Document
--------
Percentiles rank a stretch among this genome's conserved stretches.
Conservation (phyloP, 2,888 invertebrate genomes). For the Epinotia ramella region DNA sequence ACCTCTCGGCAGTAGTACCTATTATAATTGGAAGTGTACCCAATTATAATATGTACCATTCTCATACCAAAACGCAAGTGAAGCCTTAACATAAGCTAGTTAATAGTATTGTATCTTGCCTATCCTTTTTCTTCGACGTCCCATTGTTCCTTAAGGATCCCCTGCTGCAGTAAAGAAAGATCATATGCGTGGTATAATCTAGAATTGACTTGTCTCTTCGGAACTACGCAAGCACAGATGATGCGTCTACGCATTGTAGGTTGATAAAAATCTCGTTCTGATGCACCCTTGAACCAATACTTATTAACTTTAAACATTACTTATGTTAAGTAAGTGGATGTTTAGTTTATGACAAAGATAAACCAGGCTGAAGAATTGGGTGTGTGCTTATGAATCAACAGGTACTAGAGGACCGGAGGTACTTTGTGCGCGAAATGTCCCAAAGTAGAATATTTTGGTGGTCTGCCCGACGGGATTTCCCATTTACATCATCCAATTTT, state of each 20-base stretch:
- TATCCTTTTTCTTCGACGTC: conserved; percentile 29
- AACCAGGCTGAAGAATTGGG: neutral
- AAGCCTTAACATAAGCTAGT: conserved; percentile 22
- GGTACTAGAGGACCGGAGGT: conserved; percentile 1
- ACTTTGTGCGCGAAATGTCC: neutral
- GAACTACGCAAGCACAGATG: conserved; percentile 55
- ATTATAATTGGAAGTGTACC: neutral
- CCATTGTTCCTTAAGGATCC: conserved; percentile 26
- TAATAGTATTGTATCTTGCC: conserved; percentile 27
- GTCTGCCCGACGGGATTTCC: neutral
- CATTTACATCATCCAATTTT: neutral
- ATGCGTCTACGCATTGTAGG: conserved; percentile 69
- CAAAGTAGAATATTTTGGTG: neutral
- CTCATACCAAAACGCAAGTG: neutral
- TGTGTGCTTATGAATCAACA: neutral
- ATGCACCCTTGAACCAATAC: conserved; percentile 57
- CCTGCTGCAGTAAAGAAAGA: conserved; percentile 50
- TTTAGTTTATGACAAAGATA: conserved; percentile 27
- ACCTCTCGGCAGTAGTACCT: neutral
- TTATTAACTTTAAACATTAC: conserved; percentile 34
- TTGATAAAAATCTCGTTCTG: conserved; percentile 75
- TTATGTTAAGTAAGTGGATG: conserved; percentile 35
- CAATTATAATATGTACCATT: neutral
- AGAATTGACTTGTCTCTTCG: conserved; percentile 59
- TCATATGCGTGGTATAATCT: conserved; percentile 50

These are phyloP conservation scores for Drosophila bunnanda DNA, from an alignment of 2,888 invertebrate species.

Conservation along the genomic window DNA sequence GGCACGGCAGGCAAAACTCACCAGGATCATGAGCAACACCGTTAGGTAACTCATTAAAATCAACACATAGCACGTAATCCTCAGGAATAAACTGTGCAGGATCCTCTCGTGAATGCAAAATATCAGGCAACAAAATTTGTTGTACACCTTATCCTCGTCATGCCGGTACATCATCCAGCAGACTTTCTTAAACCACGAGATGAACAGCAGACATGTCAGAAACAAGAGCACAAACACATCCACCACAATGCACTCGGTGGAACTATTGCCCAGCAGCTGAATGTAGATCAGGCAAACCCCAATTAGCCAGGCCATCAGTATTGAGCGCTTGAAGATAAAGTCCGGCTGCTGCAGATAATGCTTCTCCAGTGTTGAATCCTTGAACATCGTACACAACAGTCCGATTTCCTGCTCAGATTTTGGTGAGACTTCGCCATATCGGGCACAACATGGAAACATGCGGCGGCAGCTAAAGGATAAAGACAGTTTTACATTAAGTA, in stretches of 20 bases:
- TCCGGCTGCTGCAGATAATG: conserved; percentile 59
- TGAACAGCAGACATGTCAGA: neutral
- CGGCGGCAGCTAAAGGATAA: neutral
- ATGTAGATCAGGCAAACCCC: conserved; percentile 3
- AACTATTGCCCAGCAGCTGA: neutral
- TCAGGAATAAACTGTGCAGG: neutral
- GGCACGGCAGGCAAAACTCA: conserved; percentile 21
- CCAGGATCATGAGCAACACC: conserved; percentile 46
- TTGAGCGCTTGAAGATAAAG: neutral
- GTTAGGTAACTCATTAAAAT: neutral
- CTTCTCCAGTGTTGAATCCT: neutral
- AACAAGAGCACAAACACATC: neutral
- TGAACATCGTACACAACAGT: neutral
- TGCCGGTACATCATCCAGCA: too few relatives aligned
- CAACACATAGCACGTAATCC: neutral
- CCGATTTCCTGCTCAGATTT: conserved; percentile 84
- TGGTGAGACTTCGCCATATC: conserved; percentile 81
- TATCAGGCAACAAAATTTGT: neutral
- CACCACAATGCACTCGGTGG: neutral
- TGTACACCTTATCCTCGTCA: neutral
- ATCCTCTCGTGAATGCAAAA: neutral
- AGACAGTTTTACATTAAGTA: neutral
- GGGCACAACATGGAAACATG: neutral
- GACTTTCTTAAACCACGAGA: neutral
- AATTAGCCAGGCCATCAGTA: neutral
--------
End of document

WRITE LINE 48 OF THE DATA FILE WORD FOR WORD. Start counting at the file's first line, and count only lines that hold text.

- CACCACAATGCACTCGGTGG: neutral